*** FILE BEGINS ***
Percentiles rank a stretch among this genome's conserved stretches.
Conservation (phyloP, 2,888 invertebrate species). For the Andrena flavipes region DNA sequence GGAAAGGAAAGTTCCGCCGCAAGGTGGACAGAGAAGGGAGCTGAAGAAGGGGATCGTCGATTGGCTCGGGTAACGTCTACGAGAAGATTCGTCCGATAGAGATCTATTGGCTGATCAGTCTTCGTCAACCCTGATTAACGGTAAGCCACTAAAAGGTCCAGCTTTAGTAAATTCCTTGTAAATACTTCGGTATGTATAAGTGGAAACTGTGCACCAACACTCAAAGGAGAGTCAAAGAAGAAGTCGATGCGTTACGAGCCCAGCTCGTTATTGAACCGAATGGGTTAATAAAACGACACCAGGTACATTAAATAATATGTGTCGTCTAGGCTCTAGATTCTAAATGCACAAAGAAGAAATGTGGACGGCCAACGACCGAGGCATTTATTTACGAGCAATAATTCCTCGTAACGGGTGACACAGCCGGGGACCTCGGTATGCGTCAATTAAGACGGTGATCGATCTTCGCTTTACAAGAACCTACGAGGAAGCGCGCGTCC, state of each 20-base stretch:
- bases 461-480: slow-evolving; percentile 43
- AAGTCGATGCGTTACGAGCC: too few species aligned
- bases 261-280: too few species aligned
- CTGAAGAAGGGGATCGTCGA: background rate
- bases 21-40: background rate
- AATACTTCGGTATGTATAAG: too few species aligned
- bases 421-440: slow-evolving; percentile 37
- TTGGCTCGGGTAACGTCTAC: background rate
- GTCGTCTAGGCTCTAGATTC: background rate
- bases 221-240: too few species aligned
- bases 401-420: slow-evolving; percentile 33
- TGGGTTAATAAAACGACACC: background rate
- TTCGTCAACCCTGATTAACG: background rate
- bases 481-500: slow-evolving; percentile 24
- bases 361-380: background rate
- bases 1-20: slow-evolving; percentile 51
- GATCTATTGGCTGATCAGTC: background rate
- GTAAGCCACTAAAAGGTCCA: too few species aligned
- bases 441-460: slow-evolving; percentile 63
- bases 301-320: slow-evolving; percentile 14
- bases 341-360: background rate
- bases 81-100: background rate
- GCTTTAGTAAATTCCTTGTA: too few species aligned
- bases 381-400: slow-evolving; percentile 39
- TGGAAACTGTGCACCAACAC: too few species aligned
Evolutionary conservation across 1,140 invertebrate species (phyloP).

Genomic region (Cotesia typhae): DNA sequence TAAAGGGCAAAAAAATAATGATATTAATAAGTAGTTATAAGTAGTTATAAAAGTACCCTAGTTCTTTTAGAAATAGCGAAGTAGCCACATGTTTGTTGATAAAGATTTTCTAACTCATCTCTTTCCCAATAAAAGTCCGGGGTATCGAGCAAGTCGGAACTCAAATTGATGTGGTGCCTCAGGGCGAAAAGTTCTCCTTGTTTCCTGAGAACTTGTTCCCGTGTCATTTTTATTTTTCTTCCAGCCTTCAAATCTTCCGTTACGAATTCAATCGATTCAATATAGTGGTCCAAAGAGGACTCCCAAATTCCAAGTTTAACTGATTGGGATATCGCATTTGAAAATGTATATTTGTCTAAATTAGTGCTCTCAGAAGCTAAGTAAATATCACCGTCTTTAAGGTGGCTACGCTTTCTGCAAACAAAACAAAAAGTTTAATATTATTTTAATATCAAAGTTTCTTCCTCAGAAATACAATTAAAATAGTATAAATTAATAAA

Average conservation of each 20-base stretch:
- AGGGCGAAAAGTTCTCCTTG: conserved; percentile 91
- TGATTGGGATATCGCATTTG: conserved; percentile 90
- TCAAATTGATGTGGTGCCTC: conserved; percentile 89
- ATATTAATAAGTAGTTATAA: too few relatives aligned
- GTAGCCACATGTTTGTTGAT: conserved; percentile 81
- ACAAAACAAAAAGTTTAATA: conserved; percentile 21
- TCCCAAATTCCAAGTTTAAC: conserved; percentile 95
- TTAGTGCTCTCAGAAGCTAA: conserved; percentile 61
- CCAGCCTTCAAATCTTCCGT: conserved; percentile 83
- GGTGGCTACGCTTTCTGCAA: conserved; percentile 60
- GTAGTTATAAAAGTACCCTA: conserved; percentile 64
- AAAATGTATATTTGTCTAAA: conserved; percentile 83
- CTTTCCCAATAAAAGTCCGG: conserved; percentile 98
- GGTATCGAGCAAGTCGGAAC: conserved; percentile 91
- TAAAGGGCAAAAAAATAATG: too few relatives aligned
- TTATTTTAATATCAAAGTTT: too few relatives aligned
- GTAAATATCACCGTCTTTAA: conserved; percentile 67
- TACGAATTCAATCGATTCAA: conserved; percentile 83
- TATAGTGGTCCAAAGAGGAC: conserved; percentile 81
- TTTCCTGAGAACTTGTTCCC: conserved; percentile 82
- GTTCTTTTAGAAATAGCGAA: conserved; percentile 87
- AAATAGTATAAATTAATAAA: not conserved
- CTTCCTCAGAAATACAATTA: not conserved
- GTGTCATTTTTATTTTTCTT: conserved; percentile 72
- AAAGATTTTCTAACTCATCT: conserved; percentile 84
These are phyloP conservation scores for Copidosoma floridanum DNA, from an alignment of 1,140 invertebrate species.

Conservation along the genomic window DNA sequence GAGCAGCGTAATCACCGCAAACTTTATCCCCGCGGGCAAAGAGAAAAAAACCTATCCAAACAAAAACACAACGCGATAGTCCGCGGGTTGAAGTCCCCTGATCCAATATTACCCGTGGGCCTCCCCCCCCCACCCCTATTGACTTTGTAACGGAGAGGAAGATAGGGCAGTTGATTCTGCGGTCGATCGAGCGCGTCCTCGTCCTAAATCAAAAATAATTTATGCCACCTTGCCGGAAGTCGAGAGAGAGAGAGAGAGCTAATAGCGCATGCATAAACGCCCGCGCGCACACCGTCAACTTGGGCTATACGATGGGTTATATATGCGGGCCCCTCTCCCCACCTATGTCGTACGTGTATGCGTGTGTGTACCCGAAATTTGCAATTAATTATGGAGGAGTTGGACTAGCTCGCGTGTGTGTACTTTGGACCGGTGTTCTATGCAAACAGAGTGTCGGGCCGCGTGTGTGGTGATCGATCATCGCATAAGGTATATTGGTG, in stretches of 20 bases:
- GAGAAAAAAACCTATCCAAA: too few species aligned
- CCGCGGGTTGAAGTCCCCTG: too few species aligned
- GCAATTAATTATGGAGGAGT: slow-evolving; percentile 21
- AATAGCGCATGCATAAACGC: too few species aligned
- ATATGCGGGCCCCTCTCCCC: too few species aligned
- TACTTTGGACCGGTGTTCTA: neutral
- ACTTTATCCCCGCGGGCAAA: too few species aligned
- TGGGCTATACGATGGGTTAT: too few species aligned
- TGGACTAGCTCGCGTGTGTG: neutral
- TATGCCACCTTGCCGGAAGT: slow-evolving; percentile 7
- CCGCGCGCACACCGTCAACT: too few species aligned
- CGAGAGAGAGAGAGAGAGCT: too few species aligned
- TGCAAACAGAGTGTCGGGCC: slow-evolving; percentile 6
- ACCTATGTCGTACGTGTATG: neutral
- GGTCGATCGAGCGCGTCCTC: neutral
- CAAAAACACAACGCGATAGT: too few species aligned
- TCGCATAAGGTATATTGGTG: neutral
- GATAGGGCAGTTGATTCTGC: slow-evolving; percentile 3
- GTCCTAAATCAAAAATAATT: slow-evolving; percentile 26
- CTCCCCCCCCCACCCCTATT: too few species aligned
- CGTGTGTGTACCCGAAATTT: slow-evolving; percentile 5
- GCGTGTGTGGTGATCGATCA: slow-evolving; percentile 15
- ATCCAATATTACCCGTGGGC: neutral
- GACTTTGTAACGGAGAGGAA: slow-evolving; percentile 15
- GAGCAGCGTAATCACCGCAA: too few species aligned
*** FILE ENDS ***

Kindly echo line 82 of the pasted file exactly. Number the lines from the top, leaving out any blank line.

- GAGCAGCGTAATCACCGCAA: too few species aligned